Saturday, December 10, 2005

Politicaly active students and grades

I can not understand the behavior of politcally active students who put all their times pursuing their goals of serving others while they forgot about their grades.

They should learn how to manage their time in order to serve the others as well as serving themselves while going on for their degrees. It is sad to see an aundergrade loving the Cs and crying later on when he face the facts of life and the employment filterings.

I was advicing some of my freinds today to put more efforts into managing their time and respecting the limitations of time. One of them astonished me when he said: "I love Cs" :)

Another one said I started with A+ then with A- and now I am surviving with some B :(

5 comments:

Anonymous said...

I agree with your comments. There are too many activists at concordia who seem to care more about activism than academics. This is the biggest problem at concordia. As a serious student, I never understood how so many students had time to organize events (on the mezz) every single week. Do they not have any studying to do? I realised that some of these students have very poor grades and have been at concordia for 6+ years. I have not impressed! I know not all of the activists have bad grades, but my point still stands. I just wish some of these students would care more about the academics at concordia than middle east politics or Bush!

Bilal Abdul Kader said...

Thanks for your comment.

Caring for politics is part of the quality academic life in fact. However, students should know how to balance.

In the good old days, undergraduate students used to start their careers on their university desks. Now, on the other hand, they start their career on the Mezz but the field (politics) they like is too tight to accept everybody.

I hope that we will see new programs that support such initiatives and teach them how to manage their time efficiently as well.

Students staying for 6+ years in Concordia are encouraged by some employment vacancies that they can not find elsewhere. I think the university should limit these employment vacancies for efficient students who knows how to handle Studies, Activities and Student Work.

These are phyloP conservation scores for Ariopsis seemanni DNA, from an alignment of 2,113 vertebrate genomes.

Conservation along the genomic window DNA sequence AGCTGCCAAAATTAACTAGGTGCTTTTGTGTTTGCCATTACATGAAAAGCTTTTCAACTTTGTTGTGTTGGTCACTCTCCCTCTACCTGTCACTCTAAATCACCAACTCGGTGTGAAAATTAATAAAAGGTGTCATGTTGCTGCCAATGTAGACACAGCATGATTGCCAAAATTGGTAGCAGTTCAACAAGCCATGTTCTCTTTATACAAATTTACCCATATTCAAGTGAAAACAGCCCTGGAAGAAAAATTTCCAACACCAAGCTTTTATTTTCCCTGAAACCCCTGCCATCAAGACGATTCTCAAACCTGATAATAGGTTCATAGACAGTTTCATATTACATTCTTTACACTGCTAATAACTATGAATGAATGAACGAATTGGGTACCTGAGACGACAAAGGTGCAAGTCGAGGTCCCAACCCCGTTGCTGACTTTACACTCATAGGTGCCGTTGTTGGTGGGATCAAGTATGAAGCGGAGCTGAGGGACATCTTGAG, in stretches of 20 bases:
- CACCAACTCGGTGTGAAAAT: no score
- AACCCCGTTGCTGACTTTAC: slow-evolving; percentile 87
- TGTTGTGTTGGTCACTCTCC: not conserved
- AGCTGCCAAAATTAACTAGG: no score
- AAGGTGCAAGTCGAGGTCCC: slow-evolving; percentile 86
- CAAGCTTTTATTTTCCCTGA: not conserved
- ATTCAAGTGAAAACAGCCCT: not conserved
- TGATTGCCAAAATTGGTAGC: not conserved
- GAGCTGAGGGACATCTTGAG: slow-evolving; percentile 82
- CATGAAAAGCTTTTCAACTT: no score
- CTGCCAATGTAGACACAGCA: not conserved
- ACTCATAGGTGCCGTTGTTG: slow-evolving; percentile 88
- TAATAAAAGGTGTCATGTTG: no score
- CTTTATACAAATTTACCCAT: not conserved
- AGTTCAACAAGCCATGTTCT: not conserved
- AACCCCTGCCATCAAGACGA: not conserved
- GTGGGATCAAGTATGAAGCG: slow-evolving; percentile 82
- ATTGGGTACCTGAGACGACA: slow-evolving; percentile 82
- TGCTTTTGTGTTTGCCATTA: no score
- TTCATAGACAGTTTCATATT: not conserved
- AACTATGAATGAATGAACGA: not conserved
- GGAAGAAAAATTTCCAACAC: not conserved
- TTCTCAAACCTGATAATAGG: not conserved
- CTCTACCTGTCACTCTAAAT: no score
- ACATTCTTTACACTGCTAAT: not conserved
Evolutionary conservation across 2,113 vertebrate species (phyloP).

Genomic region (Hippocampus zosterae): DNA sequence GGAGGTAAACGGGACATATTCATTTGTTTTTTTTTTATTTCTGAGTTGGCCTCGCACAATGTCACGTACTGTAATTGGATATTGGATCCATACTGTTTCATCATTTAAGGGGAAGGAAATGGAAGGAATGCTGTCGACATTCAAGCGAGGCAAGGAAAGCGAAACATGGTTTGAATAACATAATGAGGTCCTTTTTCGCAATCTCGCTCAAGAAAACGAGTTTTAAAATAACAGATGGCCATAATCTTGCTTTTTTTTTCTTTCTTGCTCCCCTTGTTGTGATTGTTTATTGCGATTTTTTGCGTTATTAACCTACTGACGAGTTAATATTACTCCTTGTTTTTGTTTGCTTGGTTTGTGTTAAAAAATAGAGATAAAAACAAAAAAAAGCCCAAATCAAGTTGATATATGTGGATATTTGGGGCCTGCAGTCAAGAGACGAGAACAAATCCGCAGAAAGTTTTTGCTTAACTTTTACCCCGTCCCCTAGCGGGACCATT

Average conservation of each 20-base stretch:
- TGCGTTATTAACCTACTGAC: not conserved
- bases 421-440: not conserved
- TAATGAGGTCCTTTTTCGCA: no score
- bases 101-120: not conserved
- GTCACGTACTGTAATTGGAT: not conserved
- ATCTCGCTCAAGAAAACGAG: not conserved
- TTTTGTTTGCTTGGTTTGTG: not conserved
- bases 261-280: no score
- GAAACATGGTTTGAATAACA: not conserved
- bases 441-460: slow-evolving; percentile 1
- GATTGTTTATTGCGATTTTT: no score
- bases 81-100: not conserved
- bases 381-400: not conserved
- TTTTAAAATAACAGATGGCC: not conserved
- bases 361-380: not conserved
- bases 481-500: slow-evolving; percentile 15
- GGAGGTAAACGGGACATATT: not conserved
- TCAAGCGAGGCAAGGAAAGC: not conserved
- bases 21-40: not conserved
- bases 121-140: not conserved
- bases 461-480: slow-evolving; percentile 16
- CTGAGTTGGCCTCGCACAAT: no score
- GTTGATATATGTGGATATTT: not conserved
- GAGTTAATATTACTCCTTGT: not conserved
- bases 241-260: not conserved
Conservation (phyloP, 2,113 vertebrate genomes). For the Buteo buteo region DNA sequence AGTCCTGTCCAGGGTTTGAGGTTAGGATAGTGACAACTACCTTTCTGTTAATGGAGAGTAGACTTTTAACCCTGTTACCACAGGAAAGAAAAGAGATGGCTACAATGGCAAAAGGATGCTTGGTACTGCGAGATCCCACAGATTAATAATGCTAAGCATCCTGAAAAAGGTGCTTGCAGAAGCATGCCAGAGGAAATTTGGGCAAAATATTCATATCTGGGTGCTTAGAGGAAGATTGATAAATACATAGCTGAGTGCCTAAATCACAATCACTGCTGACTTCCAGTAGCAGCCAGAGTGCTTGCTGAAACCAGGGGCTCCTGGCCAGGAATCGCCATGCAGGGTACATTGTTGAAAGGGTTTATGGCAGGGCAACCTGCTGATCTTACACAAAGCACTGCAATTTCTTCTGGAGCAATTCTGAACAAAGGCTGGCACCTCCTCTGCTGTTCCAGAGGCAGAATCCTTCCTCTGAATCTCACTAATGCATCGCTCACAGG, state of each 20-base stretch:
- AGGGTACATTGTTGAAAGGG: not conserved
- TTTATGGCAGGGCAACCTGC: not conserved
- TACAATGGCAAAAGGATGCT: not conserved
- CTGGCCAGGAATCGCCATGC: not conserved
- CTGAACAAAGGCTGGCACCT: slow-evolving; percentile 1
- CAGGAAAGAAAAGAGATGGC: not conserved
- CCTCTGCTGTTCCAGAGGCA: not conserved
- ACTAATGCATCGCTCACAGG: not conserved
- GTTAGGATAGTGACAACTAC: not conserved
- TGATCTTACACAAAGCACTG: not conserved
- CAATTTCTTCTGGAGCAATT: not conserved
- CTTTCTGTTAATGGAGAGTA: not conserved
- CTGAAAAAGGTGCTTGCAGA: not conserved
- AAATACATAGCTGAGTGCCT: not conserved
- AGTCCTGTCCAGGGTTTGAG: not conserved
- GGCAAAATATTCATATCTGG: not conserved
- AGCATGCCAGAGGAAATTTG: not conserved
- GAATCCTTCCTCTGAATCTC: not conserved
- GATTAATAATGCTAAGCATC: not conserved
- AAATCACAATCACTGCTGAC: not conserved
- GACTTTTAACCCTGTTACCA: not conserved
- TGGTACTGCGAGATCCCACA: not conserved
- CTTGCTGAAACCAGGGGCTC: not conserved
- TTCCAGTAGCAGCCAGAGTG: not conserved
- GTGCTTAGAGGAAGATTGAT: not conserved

Anonymous said...

"In the good old days, undergraduate students used to start their careers on their university desks. Now, on the other hand, they start their career on the Mezz but the field (politics) they like is too tight to accept everybody."

I think those students who want to work in politics should concentrate on getting very good marks in relevant programs (like economics, communications or commerce). Like you said, there are not that many opportunities for careers in politics, and those who make it, tend to have strong academic backgrounds or extensive experience in industry or government. I think these concordia activistis, you should concentrate on learning about public policy and government, instead of telling others how they should live their lives and vote. If they want to be taken seriously, then they should act like serious students. What I find very disturbing about these activist students is their attitudes towards those who do not agree with their skewed vision of the world. They are not only disrespectful, but sometimes violent. In light of what I have seen over the years at concordia, I am starting to believe that these students are a liability for concordia and not an asset.

"I hope that we will see new programs that support such initiatives and teach them how to manage their time efficiently as well."

There are already a host of programs at Concordia to help these students organize their time and get their shit together. At some point, people at concordia will have to realise that some people are just not cut out for University. They are unmotivated, lazy or just do not like what they study.

In today's society, it seems that getting a University degree is a necessity, but it really isnt. Students enroll in University, knowing full well that they rather be somewhere else. Places like concordia simply become activist playgrounds; attracting students who simply want to have fun and play campus politics. In the end, these people create a hostile environment for students and faculty. Lets not forget the taxpayers. How would you feel if you knew that your taxpayer dollars were going towards funding the education of countless students who feel that they do not have to show up to class or study? I wouldnt feel too good about that.

Take care and good luck with your Ph.D studies.

Rasal Khan said...

thanks for post

Rasal Khan said...

great ones